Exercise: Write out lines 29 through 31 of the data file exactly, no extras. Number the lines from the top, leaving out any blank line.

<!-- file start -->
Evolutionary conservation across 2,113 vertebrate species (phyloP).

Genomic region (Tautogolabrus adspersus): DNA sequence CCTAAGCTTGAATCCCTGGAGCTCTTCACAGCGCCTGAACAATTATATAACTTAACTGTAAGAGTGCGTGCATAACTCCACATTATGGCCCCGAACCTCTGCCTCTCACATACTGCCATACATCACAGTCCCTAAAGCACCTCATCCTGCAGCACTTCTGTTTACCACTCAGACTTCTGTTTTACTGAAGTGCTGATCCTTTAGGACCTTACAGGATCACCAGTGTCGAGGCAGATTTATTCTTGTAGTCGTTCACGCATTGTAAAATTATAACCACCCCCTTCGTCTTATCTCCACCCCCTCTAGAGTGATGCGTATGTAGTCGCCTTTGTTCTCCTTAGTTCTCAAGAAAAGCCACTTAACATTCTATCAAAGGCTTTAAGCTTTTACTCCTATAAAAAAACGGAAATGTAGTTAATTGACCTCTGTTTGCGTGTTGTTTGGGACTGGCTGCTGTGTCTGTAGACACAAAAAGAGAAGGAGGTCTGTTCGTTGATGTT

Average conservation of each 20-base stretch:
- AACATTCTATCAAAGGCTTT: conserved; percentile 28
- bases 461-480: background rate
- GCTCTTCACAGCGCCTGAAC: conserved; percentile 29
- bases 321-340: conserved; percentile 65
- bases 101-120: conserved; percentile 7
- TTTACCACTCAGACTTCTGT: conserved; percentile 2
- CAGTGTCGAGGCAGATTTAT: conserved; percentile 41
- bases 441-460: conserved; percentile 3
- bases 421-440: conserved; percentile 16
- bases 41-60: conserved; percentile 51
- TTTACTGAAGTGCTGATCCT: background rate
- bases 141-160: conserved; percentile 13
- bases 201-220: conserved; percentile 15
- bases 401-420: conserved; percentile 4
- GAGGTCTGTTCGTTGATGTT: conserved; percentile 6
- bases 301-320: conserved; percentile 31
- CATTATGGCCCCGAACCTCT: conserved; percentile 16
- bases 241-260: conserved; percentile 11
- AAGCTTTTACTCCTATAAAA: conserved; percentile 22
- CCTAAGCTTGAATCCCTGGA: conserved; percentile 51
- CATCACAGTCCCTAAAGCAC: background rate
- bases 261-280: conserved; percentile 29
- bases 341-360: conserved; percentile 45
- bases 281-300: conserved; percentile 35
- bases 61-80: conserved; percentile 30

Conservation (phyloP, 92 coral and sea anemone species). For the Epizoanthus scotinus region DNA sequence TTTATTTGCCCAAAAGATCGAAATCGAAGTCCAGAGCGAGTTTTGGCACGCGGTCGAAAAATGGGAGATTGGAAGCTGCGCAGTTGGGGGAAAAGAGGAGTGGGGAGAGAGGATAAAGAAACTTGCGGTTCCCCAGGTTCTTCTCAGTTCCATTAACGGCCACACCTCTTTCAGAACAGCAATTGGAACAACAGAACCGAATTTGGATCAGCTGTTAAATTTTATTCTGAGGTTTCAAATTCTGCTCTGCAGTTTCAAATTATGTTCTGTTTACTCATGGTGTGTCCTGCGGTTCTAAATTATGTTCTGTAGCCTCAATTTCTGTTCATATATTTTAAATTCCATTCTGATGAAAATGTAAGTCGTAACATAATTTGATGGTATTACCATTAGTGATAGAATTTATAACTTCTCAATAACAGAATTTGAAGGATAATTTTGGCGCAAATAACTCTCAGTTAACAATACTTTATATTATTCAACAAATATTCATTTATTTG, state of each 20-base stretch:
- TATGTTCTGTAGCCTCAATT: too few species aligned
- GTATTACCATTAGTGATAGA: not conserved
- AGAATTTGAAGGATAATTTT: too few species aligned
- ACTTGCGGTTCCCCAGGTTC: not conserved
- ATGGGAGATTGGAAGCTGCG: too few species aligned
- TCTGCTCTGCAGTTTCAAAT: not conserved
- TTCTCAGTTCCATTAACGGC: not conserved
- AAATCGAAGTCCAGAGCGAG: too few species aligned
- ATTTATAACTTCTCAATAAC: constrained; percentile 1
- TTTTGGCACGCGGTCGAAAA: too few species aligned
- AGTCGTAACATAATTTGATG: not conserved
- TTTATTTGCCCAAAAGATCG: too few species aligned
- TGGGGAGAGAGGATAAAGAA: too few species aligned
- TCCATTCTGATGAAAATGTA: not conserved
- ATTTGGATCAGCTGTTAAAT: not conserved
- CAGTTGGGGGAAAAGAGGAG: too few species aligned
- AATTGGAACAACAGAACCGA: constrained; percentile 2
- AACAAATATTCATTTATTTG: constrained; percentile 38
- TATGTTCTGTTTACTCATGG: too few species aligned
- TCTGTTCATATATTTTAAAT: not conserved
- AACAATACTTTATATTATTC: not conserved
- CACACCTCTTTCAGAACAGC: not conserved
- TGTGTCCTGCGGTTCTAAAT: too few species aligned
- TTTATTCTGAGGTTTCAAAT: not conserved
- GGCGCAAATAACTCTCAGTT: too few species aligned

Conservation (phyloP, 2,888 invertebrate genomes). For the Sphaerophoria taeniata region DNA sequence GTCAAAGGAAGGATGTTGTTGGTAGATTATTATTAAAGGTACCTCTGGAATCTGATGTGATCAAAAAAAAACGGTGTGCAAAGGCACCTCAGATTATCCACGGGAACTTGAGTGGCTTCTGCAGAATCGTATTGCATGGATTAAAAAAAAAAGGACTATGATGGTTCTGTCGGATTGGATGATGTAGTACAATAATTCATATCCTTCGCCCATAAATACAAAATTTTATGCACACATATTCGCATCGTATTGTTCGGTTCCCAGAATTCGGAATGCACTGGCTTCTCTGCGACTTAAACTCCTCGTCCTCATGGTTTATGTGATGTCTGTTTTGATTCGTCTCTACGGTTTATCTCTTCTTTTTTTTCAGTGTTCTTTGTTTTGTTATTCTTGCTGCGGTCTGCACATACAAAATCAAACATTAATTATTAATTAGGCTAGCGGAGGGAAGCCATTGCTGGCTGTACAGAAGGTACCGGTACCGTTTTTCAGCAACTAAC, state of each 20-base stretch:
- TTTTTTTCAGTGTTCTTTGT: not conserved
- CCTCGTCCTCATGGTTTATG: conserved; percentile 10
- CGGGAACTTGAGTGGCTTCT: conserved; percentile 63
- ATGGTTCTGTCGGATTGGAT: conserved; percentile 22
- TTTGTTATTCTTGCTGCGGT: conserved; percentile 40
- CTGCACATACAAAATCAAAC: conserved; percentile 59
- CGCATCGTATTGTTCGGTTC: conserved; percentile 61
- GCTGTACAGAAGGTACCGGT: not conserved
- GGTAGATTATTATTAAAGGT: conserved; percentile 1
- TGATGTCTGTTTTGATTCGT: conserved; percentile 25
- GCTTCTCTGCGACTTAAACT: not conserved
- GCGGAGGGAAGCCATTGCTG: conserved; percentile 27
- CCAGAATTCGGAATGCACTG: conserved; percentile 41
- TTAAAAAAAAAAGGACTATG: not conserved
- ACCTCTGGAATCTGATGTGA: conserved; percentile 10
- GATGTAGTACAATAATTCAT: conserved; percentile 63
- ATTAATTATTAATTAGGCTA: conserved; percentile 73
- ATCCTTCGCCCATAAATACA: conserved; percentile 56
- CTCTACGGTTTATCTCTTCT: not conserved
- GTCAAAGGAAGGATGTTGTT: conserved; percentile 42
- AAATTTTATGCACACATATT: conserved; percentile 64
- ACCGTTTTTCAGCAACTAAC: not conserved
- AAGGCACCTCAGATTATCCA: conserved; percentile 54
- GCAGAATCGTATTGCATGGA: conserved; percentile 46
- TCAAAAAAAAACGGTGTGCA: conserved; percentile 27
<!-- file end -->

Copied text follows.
Conservation (phyloP, 92 coral and sea anemone species). For the Epizoanthus scotinus region DNA sequence TTTATTTGCCCAAAAGATCGAAATCGAAGTCCAGAGCGAGTTTTGGCACGCGGTCGAAAAATGGGAGATTGGAAGCTGCGCAGTTGGGGGAAAAGAGGAGTGGGGAGAGAGGATAAAGAAACTTGCGGTTCCCCAGGTTCTTCTCAGTTCCATTAACGGCCACACCTCTTTCAGAACAGCAATTGGAACAACAGAACCGAATTTGGATCAGCTGTTAAATTTTATTCTGAGGTTTCAAATTCTGCTCTGCAGTTTCAAATTATGTTCTGTTTACTCATGGTGTGTCCTGCGGTTCTAAATTATGTTCTGTAGCCTCAATTTCTGTTCATATATTTTAAATTCCATTCTGATGAAAATGTAAGTCGTAACATAATTTGATGGTATTACCATTAGTGATAGAATTTATAACTTCTCAATAACAGAATTTGAAGGATAATTTTGGCGCAAATAACTCTCAGTTAACAATACTTTATATTATTCAACAAATATTCATTTATTTG, state of each 20-base stretch:
- TATGTTCTGTAGCCTCAATT: too few species aligned
- GTATTACCATTAGTGATAGA: not conserved